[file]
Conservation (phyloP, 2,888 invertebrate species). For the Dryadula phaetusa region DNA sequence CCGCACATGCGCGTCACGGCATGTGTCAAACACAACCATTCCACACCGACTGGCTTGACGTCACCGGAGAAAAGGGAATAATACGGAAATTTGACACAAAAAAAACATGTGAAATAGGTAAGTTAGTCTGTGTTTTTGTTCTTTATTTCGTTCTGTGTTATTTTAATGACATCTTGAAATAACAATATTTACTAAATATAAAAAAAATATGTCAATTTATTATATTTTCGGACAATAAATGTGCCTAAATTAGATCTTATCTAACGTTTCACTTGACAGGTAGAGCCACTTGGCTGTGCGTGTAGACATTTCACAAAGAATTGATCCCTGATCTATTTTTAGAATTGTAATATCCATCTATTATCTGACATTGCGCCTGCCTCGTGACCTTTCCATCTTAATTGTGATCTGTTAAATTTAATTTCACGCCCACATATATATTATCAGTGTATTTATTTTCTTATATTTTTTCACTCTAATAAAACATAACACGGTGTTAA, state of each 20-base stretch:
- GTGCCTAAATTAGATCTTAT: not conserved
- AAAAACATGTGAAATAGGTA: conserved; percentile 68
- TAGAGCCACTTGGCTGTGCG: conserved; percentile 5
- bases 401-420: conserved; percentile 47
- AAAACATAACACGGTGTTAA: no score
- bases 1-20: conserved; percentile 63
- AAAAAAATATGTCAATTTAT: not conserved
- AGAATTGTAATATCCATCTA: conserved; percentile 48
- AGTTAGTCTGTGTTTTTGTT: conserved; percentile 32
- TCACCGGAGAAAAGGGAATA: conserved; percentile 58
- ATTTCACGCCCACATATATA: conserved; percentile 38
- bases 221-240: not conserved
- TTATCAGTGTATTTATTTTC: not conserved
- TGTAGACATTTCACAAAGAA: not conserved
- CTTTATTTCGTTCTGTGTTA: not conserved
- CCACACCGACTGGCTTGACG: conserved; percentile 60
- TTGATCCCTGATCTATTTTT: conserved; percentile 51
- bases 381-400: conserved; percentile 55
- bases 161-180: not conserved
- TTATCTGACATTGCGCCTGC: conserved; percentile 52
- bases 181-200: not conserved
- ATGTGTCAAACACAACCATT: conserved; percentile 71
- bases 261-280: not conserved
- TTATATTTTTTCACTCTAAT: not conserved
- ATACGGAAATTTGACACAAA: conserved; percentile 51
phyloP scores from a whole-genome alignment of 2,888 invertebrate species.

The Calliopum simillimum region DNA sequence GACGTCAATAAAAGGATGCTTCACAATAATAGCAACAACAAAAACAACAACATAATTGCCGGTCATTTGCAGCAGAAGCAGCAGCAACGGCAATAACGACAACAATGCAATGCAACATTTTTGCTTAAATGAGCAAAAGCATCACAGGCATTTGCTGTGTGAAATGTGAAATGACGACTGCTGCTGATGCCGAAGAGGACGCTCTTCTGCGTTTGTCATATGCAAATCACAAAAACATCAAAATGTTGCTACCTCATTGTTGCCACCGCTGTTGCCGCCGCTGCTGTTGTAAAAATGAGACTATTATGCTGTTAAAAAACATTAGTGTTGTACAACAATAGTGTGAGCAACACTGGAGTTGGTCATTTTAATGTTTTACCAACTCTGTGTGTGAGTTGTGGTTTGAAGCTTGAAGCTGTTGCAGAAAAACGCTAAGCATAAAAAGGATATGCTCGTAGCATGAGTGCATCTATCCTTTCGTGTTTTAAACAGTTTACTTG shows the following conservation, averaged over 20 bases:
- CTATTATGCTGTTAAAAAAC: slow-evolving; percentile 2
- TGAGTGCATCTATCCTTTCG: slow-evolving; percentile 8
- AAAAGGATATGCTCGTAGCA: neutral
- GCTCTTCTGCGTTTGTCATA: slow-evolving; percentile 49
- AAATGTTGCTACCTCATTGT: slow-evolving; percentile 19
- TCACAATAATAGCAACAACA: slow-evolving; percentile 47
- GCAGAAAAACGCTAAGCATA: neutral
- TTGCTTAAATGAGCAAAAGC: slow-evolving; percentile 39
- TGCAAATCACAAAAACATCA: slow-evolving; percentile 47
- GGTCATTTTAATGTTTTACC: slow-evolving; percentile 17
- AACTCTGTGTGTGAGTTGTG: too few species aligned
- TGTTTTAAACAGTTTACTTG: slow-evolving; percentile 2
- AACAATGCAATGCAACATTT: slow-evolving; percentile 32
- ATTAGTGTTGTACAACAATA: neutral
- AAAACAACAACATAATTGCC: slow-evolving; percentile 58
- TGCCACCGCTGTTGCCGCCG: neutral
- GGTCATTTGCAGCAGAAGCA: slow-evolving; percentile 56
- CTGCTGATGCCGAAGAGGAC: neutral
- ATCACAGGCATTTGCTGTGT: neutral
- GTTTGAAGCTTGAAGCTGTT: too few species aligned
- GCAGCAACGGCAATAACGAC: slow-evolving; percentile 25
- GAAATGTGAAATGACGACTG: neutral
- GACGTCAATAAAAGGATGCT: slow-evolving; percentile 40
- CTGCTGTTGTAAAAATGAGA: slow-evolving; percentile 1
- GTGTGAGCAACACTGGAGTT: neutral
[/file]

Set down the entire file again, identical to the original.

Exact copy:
Conservation (phyloP, 2,888 invertebrate species). For the Dryadula phaetusa region DNA sequence CCGCACATGCGCGTCACGGCATGTGTCAAACACAACCATTCCACACCGACTGGCTTGACGTCACCGGAGAAAAGGGAATAATACGGAAATTTGACACAAAAAAAACATGTGAAATAGGTAAGTTAGTCTGTGTTTTTGTTCTTTATTTCGTTCTGTGTTATTTTAATGACATCTTGAAATAACAATATTTACTAAATATAAAAAAAATATGTCAATTTATTATATTTTCGGACAATAAATGTGCCTAAATTAGATCTTATCTAACGTTTCACTTGACAGGTAGAGCCACTTGGCTGTGCGTGTAGACATTTCACAAAGAATTGATCCCTGATCTATTTTTAGAATTGTAATATCCATCTATTATCTGACATTGCGCCTGCCTCGTGACCTTTCCATCTTAATTGTGATCTGTTAAATTTAATTTCACGCCCACATATATATTATCAGTGTATTTATTTTCTTATATTTTTTCACTCTAATAAAACATAACACGGTGTTAA, state of each 20-base stretch:
- GTGCCTAAATTAGATCTTAT: not conserved
- AAAAACATGTGAAATAGGTA: conserved; percentile 68
- TAGAGCCACTTGGCTGTGCG: conserved; percentile 5
- bases 401-420: conserved; percentile 47
- AAAACATAACACGGTGTTAA: no score
- bases 1-20: conserved; percentile 63
- AAAAAAATATGTCAATTTAT: not conserved
- AGAATTGTAATATCCATCTA: conserved; percentile 48
- AGTTAGTCTGTGTTTTTGTT: conserved; percentile 32
- TCACCGGAGAAAAGGGAATA: conserved; percentile 58
- ATTTCACGCCCACATATATA: conserved; percentile 38
- bases 221-240: not conserved
- TTATCAGTGTATTTATTTTC: not conserved
- TGTAGACATTTCACAAAGAA: not conserved
- CTTTATTTCGTTCTGTGTTA: not conserved
- CCACACCGACTGGCTTGACG: conserved; percentile 60
- TTGATCCCTGATCTATTTTT: conserved; percentile 51
- bases 381-400: conserved; percentile 55
- bases 161-180: not conserved
- TTATCTGACATTGCGCCTGC: conserved; percentile 52
- bases 181-200: not conserved
- ATGTGTCAAACACAACCATT: conserved; percentile 71
- bases 261-280: not conserved
- TTATATTTTTTCACTCTAAT: not conserved
- ATACGGAAATTTGACACAAA: conserved; percentile 51
phyloP scores from a whole-genome alignment of 2,888 invertebrate species.

The Calliopum simillimum region DNA sequence GACGTCAATAAAAGGATGCTTCACAATAATAGCAACAACAAAAACAACAACATAATTGCCGGTCATTTGCAGCAGAAGCAGCAGCAACGGCAATAACGACAACAATGCAATGCAACATTTTTGCTTAAATGAGCAAAAGCATCACAGGCATTTGCTGTGTGAAATGTGAAATGACGACTGCTGCTGATGCCGAAGAGGACGCTCTTCTGCGTTTGTCATATGCAAATCACAAAAACATCAAAATGTTGCTACCTCATTGTTGCCACCGCTGTTGCCGCCGCTGCTGTTGTAAAAATGAGACTATTATGCTGTTAAAAAACATTAGTGTTGTACAACAATAGTGTGAGCAACACTGGAGTTGGTCATTTTAATGTTTTACCAACTCTGTGTGTGAGTTGTGGTTTGAAGCTTGAAGCTGTTGCAGAAAAACGCTAAGCATAAAAAGGATATGCTCGTAGCATGAGTGCATCTATCCTTTCGTGTTTTAAACAGTTTACTTG shows the following conservation, averaged over 20 bases:
- CTATTATGCTGTTAAAAAAC: slow-evolving; percentile 2
- TGAGTGCATCTATCCTTTCG: slow-evolving; percentile 8
- AAAAGGATATGCTCGTAGCA: neutral
- GCTCTTCTGCGTTTGTCATA: slow-evolving; percentile 49
- AAATGTTGCTACCTCATTGT: slow-evolving; percentile 19
- TCACAATAATAGCAACAACA: slow-evolving; percentile 47
- GCAGAAAAACGCTAAGCATA: neutral
- TTGCTTAAATGAGCAAAAGC: slow-evolving; percentile 39
- TGCAAATCACAAAAACATCA: slow-evolving; percentile 47
- GGTCATTTTAATGTTTTACC: slow-evolving; percentile 17
- AACTCTGTGTGTGAGTTGTG: too few species aligned
- TGTTTTAAACAGTTTACTTG: slow-evolving; percentile 2
- AACAATGCAATGCAACATTT: slow-evolving; percentile 32
- ATTAGTGTTGTACAACAATA: neutral
- AAAACAACAACATAATTGCC: slow-evolving; percentile 58
- TGCCACCGCTGTTGCCGCCG: neutral
- GGTCATTTGCAGCAGAAGCA: slow-evolving; percentile 56
- CTGCTGATGCCGAAGAGGAC: neutral
- ATCACAGGCATTTGCTGTGT: neutral
- GTTTGAAGCTTGAAGCTGTT: too few species aligned
- GCAGCAACGGCAATAACGAC: slow-evolving; percentile 25
- GAAATGTGAAATGACGACTG: neutral
- GACGTCAATAAAAGGATGCT: slow-evolving; percentile 40
- CTGCTGTTGTAAAAATGAGA: slow-evolving; percentile 1
- GTGTGAGCAACACTGGAGTT: neutral